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Serum selenium concentrations in rheumatoid arthritis.
  1. J R O'Dell,
  2. S Lemley-Gillespie,
  3. W R Palmer,
  4. A L Weaver,
  5. G F Moore,
  6. L W Klassen
  1. University of Nebraska Medical Center, Omaha 68198-2265.

    Abstract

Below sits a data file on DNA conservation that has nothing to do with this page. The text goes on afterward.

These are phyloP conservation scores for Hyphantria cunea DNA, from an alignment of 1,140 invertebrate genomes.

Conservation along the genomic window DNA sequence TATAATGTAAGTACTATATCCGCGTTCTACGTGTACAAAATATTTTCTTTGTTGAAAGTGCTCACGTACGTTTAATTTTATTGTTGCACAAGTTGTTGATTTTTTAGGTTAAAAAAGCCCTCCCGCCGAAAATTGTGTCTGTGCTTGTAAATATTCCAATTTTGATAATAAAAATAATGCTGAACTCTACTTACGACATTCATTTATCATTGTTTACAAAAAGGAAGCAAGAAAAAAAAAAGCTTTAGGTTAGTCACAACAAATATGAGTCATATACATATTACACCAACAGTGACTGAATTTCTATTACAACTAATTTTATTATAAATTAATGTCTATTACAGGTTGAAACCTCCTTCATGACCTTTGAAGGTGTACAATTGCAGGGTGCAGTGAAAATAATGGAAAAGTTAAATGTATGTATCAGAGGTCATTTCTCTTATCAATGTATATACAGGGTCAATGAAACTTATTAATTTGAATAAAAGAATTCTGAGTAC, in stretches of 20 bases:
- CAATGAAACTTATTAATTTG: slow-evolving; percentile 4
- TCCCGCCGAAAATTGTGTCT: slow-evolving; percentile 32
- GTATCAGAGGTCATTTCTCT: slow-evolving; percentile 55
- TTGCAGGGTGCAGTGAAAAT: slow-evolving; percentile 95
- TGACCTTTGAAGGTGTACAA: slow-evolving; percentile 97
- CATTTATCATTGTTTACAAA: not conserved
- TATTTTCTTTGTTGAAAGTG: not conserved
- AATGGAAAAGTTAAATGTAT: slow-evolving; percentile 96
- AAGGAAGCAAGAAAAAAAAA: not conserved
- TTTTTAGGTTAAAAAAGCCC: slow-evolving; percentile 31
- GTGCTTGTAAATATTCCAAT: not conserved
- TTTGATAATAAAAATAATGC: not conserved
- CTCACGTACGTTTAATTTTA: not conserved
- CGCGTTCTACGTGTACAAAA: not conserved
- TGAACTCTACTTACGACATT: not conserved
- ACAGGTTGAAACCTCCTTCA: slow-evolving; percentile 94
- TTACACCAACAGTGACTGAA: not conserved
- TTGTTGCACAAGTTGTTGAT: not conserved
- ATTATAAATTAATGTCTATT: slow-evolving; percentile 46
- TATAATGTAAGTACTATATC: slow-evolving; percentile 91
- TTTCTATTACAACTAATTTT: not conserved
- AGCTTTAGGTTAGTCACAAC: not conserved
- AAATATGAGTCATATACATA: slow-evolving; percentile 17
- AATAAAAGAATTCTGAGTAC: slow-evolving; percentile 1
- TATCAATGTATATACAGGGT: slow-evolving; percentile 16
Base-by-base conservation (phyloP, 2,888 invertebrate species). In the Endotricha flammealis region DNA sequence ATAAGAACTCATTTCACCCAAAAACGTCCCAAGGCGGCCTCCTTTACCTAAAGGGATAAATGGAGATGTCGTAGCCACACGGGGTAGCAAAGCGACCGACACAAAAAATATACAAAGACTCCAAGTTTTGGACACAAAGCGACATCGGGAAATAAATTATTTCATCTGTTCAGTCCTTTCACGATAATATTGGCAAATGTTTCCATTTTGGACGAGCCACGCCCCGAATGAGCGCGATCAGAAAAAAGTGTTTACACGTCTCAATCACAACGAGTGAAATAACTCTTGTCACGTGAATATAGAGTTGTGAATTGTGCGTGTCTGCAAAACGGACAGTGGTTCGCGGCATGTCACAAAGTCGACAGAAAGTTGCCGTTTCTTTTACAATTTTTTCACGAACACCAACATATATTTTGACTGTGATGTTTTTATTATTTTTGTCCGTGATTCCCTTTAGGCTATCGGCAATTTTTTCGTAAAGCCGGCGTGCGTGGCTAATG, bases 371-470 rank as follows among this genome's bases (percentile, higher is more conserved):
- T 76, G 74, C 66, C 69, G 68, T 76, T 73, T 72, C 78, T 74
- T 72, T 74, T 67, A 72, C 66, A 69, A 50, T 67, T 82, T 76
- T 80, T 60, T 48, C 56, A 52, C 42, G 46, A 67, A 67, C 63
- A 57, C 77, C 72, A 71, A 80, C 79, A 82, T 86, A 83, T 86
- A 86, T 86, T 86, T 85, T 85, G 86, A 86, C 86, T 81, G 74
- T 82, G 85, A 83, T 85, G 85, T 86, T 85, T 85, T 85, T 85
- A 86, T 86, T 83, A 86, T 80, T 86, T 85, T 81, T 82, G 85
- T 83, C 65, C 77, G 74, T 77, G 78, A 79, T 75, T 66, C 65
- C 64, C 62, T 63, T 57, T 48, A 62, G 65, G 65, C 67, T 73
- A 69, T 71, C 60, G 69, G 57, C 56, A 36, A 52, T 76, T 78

Selenium is a trace element and an essential part of the enzyme glutathione peroxidase, which protects cells from oxidative damage. Selenium has been shown to have antiproliferative, anti-inflammatory, antiviral, and immune altering effects. Serum selenium concentrations in 101 patients with seropositive rheumatoid arthritis were found to be significantly lower than those in 29 normal, healthy controls (mean (SD) 148 (42) v 160 (25) micrograms/l) and also lower than those in eight patients with fibrositis (148 (42) v 166 (25) micrograms/l). It is speculated that serum selenium concentrations may modulate the effect of viral or other infections in subjects with the appropriate genetic background and in this way enhance the development or progression of rheumatoid arthritis.

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